By Matthew Liebenberg
There are still not too many of them on Saskatchewan roads, but there were plenty of interest in electric vehicles at a presentation in Swift Current.
A capacity audience attended the Swift Current Museum Lunch and Learn on Sept. 13 to learn more about this automotive technology from local electric vehicle enthusiast Lloyd Fehr.
He was pleased to see this level of interest, because for many years there were few others around who shared his curiosity in electric vehicles.
“The fact that there’s so many people here today says that the attitudes are changing, and people are starting to ask questions,” he mentioned.
He enjoys sharing his passion with others and helping them to gain a better understanding of the technology.
“I love doing this kind of stuff,” he said. “I’m going to Saskatoon and Regina in the coming weeks to do the same sort of thing.”
He has a background in automotive electronics and has been an early adopter of electronic vehicle technology. It began 10 years ago, when he converted a 1986 Porsche 944 into an electric car.
“I drove it here today, and that was kind of a bite to start doing electric vehicles in Saskatchewan,” he said. “I did it as a proof of concept, saying that maybe electric vehicles can work in Saskatchewan. And 10 years later it’s still the case.”
Some of his other vehicles were also on display outside the museum. He has owned a Tesla Model S electric vehicle since 2016 and he purchased an all-electric Ford F-150 Lightning truck in 2022. His most recent project was to buy and repair an accident damaged Tesla Model S.
“It’s actually very easy to work on,” he said. “You don’t have injectors, timing chains, spark plugs, air filters. You’re missing a lot of components on it, and it makes it a lot simpler to work on.”
He shared some rarely known facts about the history of electric vehicles in Saskatchewan. The first electric vehicle made its appearance in the province in 1912. The Rauch and Lang was purchased for $4,250 in Saskatoon. This was expensive compared to the $600 price of a Ford Model T.
The odd-looking Electrek Uncar, which was built by Unique Mobility in Colorado, came to Saskatchewan in 1982. SaskPower purchased one to test its performance during a prairie winter, but the technology with the use of lead acid batteries was still lacking.
The modern technology electric vehicles began appearing on Saskatchewan roads a decade ago and initially most of them were Tesla models, but now different vehicles by various manufacturers are available.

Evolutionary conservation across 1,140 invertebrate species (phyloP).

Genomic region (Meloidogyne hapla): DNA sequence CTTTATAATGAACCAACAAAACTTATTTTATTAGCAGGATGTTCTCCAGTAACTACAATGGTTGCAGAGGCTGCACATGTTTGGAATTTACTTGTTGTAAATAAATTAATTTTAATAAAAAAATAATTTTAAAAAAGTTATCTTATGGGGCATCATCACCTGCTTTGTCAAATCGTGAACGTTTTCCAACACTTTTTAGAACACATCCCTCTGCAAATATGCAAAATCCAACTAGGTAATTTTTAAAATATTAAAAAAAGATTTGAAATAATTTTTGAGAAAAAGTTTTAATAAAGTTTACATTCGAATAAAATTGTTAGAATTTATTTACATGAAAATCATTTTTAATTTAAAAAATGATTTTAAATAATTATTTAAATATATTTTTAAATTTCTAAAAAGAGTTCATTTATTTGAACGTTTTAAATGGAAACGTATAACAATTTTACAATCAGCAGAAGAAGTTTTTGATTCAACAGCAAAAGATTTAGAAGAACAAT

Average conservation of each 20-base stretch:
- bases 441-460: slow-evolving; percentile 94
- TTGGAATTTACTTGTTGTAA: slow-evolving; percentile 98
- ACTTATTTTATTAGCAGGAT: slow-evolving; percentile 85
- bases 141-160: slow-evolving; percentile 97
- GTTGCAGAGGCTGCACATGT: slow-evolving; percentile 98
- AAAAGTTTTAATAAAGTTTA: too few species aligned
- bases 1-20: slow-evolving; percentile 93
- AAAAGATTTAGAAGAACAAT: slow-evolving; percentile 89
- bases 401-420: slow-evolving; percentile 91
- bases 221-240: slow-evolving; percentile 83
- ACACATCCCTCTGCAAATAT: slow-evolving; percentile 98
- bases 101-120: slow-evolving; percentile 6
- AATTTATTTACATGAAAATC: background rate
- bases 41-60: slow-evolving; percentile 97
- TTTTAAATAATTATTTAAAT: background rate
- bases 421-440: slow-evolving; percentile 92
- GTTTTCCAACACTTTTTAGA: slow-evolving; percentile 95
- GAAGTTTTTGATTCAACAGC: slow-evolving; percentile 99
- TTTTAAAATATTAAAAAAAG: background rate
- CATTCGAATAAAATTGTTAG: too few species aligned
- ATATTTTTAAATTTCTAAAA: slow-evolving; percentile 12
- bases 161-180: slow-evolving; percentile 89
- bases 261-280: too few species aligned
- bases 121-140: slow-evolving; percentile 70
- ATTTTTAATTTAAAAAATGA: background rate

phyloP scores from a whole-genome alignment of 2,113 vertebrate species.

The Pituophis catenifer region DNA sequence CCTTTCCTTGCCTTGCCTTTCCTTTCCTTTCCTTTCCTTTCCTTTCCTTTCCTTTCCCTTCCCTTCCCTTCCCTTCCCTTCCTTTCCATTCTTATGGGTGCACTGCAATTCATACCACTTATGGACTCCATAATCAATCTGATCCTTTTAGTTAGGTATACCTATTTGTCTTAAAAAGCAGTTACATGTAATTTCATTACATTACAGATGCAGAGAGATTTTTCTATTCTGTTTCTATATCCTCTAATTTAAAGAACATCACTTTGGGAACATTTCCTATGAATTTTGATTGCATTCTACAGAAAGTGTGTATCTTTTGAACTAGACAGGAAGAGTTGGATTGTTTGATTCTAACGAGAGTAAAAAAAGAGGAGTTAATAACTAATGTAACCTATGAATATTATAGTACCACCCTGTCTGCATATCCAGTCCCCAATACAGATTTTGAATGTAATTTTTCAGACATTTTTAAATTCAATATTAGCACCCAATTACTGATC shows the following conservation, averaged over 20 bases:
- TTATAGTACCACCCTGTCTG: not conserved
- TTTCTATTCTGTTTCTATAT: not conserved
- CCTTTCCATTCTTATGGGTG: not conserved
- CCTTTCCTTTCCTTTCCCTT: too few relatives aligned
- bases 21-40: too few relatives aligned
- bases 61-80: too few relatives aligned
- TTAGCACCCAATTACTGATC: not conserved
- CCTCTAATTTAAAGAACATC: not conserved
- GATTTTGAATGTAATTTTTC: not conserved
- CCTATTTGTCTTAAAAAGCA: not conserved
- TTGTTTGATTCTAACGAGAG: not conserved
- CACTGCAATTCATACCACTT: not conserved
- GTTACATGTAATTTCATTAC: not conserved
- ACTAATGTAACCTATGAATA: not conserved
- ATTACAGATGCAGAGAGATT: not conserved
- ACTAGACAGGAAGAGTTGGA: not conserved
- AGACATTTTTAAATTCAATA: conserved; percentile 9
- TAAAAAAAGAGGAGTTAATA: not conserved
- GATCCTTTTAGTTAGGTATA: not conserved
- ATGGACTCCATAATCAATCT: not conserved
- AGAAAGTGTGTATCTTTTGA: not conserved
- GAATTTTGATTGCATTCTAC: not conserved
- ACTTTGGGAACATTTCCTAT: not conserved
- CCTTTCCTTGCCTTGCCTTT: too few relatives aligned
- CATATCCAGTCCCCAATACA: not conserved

“There are companies you’ve never heard of that make electric vehicles and then there’s always traditional manufacturers as well,” he said. “And now that we can get into the used EV market, the prices come down. If you can buy a used vehicle for a lot less, you’re more able to get into it.”
Rapid development of battery technology means the average range of an electric vehicle is now around 400 kilometres.
“There are companies that are putting out 800 and even up to 1,000 kilometres of battery range,” he noted. “They’re getting it because of efficiencies with aerodynamics, with better battery tech, with better motor tech. They are just getting more efficiency.”
The number of electric vehicles on Saskatchewan roads have been increasing at a slow, but steady pace. In 2016 there were only seven fully electric or battery electric vehicles in the province, and one of those was owned by Fehr. In 2022 there were 506 battery electric vehicles in the province.
If the number of hybrid electric and plug-in hybrid electric vehicles are added, then the total number of electric vehicles in the province increased from 233 in 2016 (0.43 per cent of total vehicle sales) to 2,211 in 2022 (5.16 per of total vehicle sales).
He noted that the number of electric vehicles in Norway increased from five per cent of total new vehicles in 2013 to 80 per cent of total new vehicles sales. This turnaround was a result of government incentives.
The price of electric vehicles will continue to come down as sales increase and more are built, but he felt government support is also needed in Saskatchewan to increase the adoption rate for electric vehicles.
“I would like to see some EV incentives, whether it be a tax incentive like the federal government is doing or maybe you don’t charge an EV tax for having a vehicle that is cleaner,” he said. “I would like to see money put into charging infrastructure and maintenance, because the hurdle is long-distance traveling in Saskatchewan. We live very remote. We need to have chargers everywhere and that makes a big difference.”
The most common question he receives about electric vehicles is if they will work at the low temperatures of a Saskatchewan winter. His own experience shows that they can be driven under those conditions, but cold weather does affect their range, which will become shorter in very cold temperatures.
“There is a learning curve,” he said. “If you slow down a little bit, your economy gets better. … If you have more charging stations, that worry goes away.”
He noted that the use of an electric vehicle can be helpful to live in a more sustainable way, but it is only one step.
“It’s a piece of sustainability,” he said. “It’s not the answer to everything, but it is a piece that can make things better.”
Lunch and Learn takes place at noon on the second Wednesday of each month at the Swift Current Museum. Guest speakers make presentations on a variety of interesting subject. See the museum’s Facebook page for details and updates about events.